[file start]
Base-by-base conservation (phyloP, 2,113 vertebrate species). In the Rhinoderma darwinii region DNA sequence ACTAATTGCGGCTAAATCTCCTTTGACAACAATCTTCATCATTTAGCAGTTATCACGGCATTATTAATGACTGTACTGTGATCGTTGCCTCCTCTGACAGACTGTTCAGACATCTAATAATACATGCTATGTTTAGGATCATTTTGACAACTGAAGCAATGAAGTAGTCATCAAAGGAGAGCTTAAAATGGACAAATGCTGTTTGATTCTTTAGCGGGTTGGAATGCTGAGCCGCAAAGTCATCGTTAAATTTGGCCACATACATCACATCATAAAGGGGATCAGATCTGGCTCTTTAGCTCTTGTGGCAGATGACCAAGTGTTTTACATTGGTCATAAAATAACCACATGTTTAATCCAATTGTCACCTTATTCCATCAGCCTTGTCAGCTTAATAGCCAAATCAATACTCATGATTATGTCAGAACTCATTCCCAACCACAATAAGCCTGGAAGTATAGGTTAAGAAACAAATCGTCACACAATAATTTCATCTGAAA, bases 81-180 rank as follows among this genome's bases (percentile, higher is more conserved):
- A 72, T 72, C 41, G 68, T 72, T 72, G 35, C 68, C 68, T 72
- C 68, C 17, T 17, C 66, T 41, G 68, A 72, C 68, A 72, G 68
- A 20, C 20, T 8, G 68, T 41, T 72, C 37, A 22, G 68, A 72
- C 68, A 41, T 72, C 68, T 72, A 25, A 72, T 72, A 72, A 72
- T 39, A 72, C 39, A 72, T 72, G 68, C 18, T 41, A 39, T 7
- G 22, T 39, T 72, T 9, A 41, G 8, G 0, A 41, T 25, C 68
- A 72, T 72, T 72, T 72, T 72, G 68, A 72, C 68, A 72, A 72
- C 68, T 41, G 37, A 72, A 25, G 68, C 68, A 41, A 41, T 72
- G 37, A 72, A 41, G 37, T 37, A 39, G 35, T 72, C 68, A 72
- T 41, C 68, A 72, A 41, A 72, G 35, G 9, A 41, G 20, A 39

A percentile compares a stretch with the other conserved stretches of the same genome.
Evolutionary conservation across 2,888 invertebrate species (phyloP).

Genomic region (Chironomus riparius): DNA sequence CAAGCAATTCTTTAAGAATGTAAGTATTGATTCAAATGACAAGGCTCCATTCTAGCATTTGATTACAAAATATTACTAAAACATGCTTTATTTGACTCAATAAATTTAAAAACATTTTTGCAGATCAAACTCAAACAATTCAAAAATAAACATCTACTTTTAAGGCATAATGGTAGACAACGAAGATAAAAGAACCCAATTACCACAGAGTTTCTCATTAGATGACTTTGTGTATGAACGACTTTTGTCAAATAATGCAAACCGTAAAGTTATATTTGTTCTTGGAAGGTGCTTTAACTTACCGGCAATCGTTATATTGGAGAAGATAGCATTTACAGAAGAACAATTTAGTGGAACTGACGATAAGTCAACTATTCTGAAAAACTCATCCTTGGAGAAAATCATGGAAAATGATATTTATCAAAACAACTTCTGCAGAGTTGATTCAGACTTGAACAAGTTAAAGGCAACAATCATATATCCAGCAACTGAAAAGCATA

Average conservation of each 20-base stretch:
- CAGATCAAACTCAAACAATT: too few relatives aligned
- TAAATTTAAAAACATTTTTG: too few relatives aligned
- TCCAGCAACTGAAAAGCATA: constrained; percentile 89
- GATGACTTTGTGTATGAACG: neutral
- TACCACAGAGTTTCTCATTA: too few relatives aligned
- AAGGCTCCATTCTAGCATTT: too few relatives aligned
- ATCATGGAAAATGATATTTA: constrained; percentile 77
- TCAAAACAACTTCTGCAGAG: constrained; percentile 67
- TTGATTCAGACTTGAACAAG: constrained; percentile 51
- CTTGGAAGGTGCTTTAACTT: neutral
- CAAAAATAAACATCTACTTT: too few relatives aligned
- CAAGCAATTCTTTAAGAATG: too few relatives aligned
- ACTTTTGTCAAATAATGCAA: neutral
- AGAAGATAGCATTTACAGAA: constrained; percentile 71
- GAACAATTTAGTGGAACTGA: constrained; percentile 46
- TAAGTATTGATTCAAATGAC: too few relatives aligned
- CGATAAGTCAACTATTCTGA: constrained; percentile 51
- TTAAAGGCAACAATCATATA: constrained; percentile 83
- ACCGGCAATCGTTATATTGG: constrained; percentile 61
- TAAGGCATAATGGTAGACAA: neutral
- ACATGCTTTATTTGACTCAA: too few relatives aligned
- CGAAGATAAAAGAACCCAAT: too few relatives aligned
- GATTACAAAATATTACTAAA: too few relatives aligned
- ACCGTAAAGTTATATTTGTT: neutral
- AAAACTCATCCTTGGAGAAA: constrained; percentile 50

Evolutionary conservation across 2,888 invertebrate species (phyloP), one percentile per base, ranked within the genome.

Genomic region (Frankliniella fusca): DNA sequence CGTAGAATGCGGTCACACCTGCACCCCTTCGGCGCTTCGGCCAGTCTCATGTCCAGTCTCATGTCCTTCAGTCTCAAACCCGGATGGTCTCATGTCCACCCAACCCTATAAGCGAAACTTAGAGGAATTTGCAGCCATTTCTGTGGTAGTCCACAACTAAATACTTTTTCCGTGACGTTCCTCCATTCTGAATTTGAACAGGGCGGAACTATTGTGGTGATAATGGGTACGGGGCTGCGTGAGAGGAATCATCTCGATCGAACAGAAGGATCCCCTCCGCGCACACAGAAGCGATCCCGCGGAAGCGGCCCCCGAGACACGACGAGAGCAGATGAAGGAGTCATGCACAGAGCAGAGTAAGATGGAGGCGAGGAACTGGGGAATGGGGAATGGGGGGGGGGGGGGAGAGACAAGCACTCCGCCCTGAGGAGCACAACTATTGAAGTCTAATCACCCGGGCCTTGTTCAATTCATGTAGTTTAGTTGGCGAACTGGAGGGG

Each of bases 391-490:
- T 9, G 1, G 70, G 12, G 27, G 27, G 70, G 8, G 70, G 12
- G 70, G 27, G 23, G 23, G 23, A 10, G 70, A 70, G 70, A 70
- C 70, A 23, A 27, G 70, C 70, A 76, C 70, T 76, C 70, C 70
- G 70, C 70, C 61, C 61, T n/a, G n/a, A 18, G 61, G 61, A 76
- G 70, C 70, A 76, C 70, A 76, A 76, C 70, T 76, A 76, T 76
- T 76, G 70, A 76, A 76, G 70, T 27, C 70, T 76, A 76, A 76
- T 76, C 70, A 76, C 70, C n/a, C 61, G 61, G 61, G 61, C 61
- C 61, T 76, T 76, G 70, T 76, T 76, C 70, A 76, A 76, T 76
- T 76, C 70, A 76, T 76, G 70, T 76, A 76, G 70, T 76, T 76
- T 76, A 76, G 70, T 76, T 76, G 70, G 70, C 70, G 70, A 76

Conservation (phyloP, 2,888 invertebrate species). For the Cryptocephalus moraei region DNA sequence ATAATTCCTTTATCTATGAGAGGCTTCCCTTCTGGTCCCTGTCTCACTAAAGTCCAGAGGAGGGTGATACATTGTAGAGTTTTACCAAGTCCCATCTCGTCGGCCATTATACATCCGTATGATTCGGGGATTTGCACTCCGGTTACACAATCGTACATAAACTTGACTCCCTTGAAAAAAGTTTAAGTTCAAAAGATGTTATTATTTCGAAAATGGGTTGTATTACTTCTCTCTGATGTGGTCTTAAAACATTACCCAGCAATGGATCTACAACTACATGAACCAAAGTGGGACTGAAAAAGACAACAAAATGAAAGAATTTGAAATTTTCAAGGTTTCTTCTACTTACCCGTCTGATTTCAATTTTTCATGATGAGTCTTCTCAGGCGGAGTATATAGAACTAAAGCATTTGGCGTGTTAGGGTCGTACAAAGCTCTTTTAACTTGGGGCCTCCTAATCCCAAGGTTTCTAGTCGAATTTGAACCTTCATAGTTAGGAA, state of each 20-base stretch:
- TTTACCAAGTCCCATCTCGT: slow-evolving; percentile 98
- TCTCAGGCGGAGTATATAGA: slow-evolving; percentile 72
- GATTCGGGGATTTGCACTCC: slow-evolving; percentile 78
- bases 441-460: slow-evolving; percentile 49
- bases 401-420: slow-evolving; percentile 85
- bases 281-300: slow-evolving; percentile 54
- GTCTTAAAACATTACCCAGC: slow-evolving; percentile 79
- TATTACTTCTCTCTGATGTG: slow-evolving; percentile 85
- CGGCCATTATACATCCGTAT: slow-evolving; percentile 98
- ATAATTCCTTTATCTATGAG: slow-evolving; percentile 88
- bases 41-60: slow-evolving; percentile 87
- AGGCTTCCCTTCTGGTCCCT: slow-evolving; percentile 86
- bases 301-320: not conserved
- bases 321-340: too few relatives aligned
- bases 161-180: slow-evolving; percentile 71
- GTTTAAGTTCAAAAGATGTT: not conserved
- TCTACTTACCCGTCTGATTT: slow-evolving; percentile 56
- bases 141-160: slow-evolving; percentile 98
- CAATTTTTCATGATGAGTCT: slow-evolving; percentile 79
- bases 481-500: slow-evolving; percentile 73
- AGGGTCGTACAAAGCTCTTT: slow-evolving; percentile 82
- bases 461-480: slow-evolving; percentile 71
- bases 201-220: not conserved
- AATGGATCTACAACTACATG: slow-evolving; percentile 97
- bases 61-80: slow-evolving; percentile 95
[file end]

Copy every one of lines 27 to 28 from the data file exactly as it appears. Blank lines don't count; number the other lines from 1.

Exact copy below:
- CAAGCAATTCTTTAAGAATG: too few relatives aligned
- ACTTTTGTCAAATAATGCAA: neutral